Outreach

PMCB in the Community

Do you want to make a difference?

If you want to share your research to create impact and promote change beyond academia, PMCB can take you there. Most scientists unfortunately do not receive formal training in science communication and are not trained to engage with the public in general. We are trying to change that.

As a graduate student in PMCB you will find plenty of opportunities to engage with a broader audience and make your mark in the world. We train our students to be effective science communicators and also provide students with opportunities to expand their network and create their own opportunities. We recognize that communication skills are an asset in the job market and are increasingly making the difference in job placement.

 

 

 

 


Why outreach?

Science is at the core of most issues that affect the world we live in. Just to name a few are climate change, food scarcity, overpopulation, environmental degradation. We believe that science is a catalyst for change. However, in a world increasingly dominated by easy access to bad information, the general public does not who to trust. Despite that, consumers are actively seeking honest answers about science, especially food and agriculture. And yet, people don’t trust farming and science. So, how do we build public trust in scientists?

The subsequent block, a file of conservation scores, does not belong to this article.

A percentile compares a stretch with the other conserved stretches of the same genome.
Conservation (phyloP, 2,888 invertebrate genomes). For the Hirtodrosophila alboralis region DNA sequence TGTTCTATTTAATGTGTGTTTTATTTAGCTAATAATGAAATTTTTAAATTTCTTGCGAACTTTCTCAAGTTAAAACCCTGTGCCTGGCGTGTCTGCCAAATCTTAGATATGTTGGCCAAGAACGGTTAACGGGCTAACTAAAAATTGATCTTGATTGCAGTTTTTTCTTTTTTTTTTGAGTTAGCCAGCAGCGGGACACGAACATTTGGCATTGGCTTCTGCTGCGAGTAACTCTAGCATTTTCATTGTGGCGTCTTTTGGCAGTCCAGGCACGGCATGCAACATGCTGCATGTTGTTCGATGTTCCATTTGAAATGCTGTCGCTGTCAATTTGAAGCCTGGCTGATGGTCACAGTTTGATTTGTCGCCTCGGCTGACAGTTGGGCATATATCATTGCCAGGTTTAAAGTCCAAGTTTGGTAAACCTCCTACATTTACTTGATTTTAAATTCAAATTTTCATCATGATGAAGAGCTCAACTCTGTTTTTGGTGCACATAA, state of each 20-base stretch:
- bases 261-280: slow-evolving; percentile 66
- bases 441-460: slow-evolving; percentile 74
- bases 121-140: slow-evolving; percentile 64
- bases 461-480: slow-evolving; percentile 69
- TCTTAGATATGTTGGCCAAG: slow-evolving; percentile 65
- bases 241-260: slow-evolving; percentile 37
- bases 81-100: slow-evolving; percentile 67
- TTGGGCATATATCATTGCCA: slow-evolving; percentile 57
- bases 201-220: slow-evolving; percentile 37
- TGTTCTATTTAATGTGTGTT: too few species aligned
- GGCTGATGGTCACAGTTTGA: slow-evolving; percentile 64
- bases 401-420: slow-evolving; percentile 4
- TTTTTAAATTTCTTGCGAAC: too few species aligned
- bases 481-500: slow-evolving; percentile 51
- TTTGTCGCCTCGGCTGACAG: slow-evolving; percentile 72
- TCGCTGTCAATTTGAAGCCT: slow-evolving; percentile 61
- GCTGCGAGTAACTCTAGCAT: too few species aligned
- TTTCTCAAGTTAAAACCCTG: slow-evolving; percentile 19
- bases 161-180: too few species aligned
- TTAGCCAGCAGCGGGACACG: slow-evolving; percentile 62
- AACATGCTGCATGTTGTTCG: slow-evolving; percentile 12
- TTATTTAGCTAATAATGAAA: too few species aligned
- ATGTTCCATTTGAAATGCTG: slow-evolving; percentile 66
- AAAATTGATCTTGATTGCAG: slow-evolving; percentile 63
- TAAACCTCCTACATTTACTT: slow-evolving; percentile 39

Inspired by Kevin Folta’s effective efforts in connecting the public to biotechnology and agriculture, PMCB recognizes that facts do not matter without trust. In other words, scientific facts will not make a difference by themselves until you have established trust between you and your audience. And trust is built on shared values and mutual concerns. With this in mind, PMCB is trying to lead our outreach efforts with ethics.

PMCB values the importance of reaching out into the community and beyond to build the trust of the public and inspire next generation of scientists. Many of our students and faculty are drawn to outreach efforts because of its potential to contribute to the betterment of society. Below are some of the activities and programs that our students and faculty member have participated in: